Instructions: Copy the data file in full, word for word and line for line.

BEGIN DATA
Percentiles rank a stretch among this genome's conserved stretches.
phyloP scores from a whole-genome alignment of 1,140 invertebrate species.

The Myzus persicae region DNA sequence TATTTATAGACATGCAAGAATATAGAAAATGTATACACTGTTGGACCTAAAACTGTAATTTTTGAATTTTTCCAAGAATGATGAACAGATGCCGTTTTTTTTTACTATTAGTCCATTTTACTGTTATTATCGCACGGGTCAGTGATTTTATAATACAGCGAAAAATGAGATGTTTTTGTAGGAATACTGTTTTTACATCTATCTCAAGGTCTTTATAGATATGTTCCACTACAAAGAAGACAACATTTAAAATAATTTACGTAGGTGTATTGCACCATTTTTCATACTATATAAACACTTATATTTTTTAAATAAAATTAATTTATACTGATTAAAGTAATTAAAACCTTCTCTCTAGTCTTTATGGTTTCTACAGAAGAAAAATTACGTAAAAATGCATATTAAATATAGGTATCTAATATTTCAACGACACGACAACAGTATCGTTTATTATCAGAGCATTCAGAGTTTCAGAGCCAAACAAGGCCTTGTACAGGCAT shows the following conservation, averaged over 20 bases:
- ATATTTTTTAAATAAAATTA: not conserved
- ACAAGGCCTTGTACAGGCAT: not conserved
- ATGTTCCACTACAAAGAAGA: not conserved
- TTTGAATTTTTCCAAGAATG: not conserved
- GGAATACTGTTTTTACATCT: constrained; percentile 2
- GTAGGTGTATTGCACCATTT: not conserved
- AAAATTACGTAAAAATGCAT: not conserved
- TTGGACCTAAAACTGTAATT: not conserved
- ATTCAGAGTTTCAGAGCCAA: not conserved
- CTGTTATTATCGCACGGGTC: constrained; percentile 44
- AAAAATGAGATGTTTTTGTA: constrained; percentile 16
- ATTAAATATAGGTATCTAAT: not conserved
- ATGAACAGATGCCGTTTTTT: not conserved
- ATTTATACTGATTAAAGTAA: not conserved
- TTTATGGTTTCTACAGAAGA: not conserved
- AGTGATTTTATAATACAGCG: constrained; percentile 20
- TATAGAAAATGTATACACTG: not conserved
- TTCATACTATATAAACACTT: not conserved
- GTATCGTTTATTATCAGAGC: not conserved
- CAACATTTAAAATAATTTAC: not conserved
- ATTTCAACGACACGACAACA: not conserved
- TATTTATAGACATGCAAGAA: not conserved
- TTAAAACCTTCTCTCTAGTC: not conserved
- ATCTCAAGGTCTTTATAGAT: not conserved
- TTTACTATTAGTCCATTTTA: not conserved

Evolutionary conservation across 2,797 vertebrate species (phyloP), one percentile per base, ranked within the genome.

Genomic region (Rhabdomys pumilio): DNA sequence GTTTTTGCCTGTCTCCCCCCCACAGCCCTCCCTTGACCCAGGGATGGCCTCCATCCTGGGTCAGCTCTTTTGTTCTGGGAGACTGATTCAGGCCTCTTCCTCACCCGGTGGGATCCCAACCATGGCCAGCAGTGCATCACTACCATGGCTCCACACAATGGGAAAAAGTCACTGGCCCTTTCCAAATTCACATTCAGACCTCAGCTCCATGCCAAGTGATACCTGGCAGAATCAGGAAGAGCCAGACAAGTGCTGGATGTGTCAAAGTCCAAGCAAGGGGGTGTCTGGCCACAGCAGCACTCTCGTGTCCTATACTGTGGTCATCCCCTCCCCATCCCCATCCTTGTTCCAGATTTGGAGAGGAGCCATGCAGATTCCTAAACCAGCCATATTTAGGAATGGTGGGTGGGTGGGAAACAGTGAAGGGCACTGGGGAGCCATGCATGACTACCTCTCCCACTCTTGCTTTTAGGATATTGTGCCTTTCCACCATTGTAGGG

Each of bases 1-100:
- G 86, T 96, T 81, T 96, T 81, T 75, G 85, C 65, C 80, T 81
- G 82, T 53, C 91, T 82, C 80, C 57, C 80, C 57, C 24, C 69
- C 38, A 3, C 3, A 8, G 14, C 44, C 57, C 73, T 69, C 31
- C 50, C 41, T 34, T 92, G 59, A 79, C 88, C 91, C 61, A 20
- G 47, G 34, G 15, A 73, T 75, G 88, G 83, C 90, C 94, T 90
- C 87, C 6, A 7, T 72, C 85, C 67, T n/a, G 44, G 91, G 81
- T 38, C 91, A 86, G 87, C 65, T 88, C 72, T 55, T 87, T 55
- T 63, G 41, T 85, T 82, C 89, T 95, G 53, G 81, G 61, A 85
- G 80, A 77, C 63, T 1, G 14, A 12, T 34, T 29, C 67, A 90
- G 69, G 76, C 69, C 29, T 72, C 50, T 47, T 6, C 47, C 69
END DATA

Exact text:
Percentiles rank a stretch among this genome's conserved stretches.
phyloP scores from a whole-genome alignment of 1,140 invertebrate species.

The Myzus persicae region DNA sequence TATTTATAGACATGCAAGAATATAGAAAATGTATACACTGTTGGACCTAAAACTGTAATTTTTGAATTTTTCCAAGAATGATGAACAGATGCCGTTTTTTTTTACTATTAGTCCATTTTACTGTTATTATCGCACGGGTCAGTGATTTTATAATACAGCGAAAAATGAGATGTTTTTGTAGGAATACTGTTTTTACATCTATCTCAAGGTCTTTATAGATATGTTCCACTACAAAGAAGACAACATTTAAAATAATTTACGTAGGTGTATTGCACCATTTTTCATACTATATAAACACTTATATTTTTTAAATAAAATTAATTTATACTGATTAAAGTAATTAAAACCTTCTCTCTAGTCTTTATGGTTTCTACAGAAGAAAAATTACGTAAAAATGCATATTAAATATAGGTATCTAATATTTCAACGACACGACAACAGTATCGTTTATTATCAGAGCATTCAGAGTTTCAGAGCCAAACAAGGCCTTGTACAGGCAT shows the following conservation, averaged over 20 bases:
- ATATTTTTTAAATAAAATTA: not conserved
- ACAAGGCCTTGTACAGGCAT: not conserved
- ATGTTCCACTACAAAGAAGA: not conserved
- TTTGAATTTTTCCAAGAATG: not conserved
- GGAATACTGTTTTTACATCT: constrained; percentile 2
- GTAGGTGTATTGCACCATTT: not conserved
- AAAATTACGTAAAAATGCAT: not conserved
- TTGGACCTAAAACTGTAATT: not conserved
- ATTCAGAGTTTCAGAGCCAA: not conserved
- CTGTTATTATCGCACGGGTC: constrained; percentile 44
- AAAAATGAGATGTTTTTGTA: constrained; percentile 16
- ATTAAATATAGGTATCTAAT: not conserved
- ATGAACAGATGCCGTTTTTT: not conserved
- ATTTATACTGATTAAAGTAA: not conserved
- TTTATGGTTTCTACAGAAGA: not conserved
- AGTGATTTTATAATACAGCG: constrained; percentile 20
- TATAGAAAATGTATACACTG: not conserved
- TTCATACTATATAAACACTT: not conserved
- GTATCGTTTATTATCAGAGC: not conserved
- CAACATTTAAAATAATTTAC: not conserved
- ATTTCAACGACACGACAACA: not conserved
- TATTTATAGACATGCAAGAA: not conserved
- TTAAAACCTTCTCTCTAGTC: not conserved
- ATCTCAAGGTCTTTATAGAT: not conserved
- TTTACTATTAGTCCATTTTA: not conserved

Evolutionary conservation across 2,797 vertebrate species (phyloP), one percentile per base, ranked within the genome.

Genomic region (Rhabdomys pumilio): DNA sequence GTTTTTGCCTGTCTCCCCCCCACAGCCCTCCCTTGACCCAGGGATGGCCTCCATCCTGGGTCAGCTCTTTTGTTCTGGGAGACTGATTCAGGCCTCTTCCTCACCCGGTGGGATCCCAACCATGGCCAGCAGTGCATCACTACCATGGCTCCACACAATGGGAAAAAGTCACTGGCCCTTTCCAAATTCACATTCAGACCTCAGCTCCATGCCAAGTGATACCTGGCAGAATCAGGAAGAGCCAGACAAGTGCTGGATGTGTCAAAGTCCAAGCAAGGGGGTGTCTGGCCACAGCAGCACTCTCGTGTCCTATACTGTGGTCATCCCCTCCCCATCCCCATCCTTGTTCCAGATTTGGAGAGGAGCCATGCAGATTCCTAAACCAGCCATATTTAGGAATGGTGGGTGGGTGGGAAACAGTGAAGGGCACTGGGGAGCCATGCATGACTACCTCTCCCACTCTTGCTTTTAGGATATTGTGCCTTTCCACCATTGTAGGG

Each of bases 1-100:
- G 86, T 96, T 81, T 96, T 81, T 75, G 85, C 65, C 80, T 81
- G 82, T 53, C 91, T 82, C 80, C 57, C 80, C 57, C 24, C 69
- C 38, A 3, C 3, A 8, G 14, C 44, C 57, C 73, T 69, C 31
- C 50, C 41, T 34, T 92, G 59, A 79, C 88, C 91, C 61, A 20
- G 47, G 34, G 15, A 73, T 75, G 88, G 83, C 90, C 94, T 90
- C 87, C 6, A 7, T 72, C 85, C 67, T n/a, G 44, G 91, G 81
- T 38, C 91, A 86, G 87, C 65, T 88, C 72, T 55, T 87, T 55
- T 63, G 41, T 85, T 82, C 89, T 95, G 53, G 81, G 61, A 85
- G 80, A 77, C 63, T 1, G 14, A 12, T 34, T 29, C 67, A 90
- G 69, G 76, C 69, C 29, T 72, C 50, T 47, T 6, C 47, C 69